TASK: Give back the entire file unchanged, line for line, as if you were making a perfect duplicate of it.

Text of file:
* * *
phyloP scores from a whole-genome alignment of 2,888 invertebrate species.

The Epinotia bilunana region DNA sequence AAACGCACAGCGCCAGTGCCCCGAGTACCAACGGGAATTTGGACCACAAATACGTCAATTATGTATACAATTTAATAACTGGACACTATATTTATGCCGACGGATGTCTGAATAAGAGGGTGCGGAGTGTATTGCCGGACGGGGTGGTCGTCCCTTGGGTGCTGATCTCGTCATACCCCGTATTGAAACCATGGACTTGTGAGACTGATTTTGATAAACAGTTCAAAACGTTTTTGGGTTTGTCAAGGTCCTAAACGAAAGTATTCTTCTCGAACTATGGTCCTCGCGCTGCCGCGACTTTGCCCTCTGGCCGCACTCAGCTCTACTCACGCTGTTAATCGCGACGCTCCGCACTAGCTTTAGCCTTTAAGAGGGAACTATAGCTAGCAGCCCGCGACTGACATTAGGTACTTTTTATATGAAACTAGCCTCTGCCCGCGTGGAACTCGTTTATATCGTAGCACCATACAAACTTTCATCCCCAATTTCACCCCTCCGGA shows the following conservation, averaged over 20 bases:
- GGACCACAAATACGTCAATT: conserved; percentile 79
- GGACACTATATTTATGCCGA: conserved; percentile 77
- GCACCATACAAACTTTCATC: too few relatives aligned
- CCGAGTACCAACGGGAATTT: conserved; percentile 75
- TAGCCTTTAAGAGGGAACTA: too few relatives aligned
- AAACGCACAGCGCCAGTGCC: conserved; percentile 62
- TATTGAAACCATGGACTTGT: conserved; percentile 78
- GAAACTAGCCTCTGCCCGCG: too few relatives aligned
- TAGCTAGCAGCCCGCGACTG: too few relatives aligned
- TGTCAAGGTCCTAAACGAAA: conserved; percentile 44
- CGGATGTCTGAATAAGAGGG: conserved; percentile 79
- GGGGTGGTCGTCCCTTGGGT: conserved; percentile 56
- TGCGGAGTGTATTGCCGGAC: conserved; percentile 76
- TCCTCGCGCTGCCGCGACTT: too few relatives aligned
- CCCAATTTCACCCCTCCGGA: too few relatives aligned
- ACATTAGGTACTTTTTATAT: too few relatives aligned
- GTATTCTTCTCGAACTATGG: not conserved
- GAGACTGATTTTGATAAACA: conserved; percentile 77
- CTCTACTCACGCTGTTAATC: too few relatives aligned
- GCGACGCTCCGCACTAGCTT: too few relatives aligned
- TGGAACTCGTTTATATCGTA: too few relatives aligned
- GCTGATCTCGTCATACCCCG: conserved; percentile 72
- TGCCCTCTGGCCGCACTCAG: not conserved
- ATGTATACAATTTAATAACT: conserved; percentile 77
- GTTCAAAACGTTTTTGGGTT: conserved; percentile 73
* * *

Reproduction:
phyloP scores from a whole-genome alignment of 2,888 invertebrate species.

The Epinotia bilunana region DNA sequence AAACGCACAGCGCCAGTGCCCCGAGTACCAACGGGAATTTGGACCACAAATACGTCAATTATGTATACAATTTAATAACTGGACACTATATTTATGCCGACGGATGTCTGAATAAGAGGGTGCGGAGTGTATTGCCGGACGGGGTGGTCGTCCCTTGGGTGCTGATCTCGTCATACCCCGTATTGAAACCATGGACTTGTGAGACTGATTTTGATAAACAGTTCAAAACGTTTTTGGGTTTGTCAAGGTCCTAAACGAAAGTATTCTTCTCGAACTATGGTCCTCGCGCTGCCGCGACTTTGCCCTCTGGCCGCACTCAGCTCTACTCACGCTGTTAATCGCGACGCTCCGCACTAGCTTTAGCCTTTAAGAGGGAACTATAGCTAGCAGCCCGCGACTGACATTAGGTACTTTTTATATGAAACTAGCCTCTGCCCGCGTGGAACTCGTTTATATCGTAGCACCATACAAACTTTCATCCCCAATTTCACCCCTCCGGA shows the following conservation, averaged over 20 bases:
- GGACCACAAATACGTCAATT: conserved; percentile 79
- GGACACTATATTTATGCCGA: conserved; percentile 77
- GCACCATACAAACTTTCATC: too few relatives aligned
- CCGAGTACCAACGGGAATTT: conserved; percentile 75
- TAGCCTTTAAGAGGGAACTA: too few relatives aligned
- AAACGCACAGCGCCAGTGCC: conserved; percentile 62
- TATTGAAACCATGGACTTGT: conserved; percentile 78
- GAAACTAGCCTCTGCCCGCG: too few relatives aligned
- TAGCTAGCAGCCCGCGACTG: too few relatives aligned
- TGTCAAGGTCCTAAACGAAA: conserved; percentile 44
- CGGATGTCTGAATAAGAGGG: conserved; percentile 79
- GGGGTGGTCGTCCCTTGGGT: conserved; percentile 56
- TGCGGAGTGTATTGCCGGAC: conserved; percentile 76
- TCCTCGCGCTGCCGCGACTT: too few relatives aligned
- CCCAATTTCACCCCTCCGGA: too few relatives aligned
- ACATTAGGTACTTTTTATAT: too few relatives aligned
- GTATTCTTCTCGAACTATGG: not conserved
- GAGACTGATTTTGATAAACA: conserved; percentile 77
- CTCTACTCACGCTGTTAATC: too few relatives aligned
- GCGACGCTCCGCACTAGCTT: too few relatives aligned
- TGGAACTCGTTTATATCGTA: too few relatives aligned
- GCTGATCTCGTCATACCCCG: conserved; percentile 72
- TGCCCTCTGGCCGCACTCAG: not conserved
- ATGTATACAATTTAATAACT: conserved; percentile 77
- GTTCAAAACGTTTTTGGGTT: conserved; percentile 73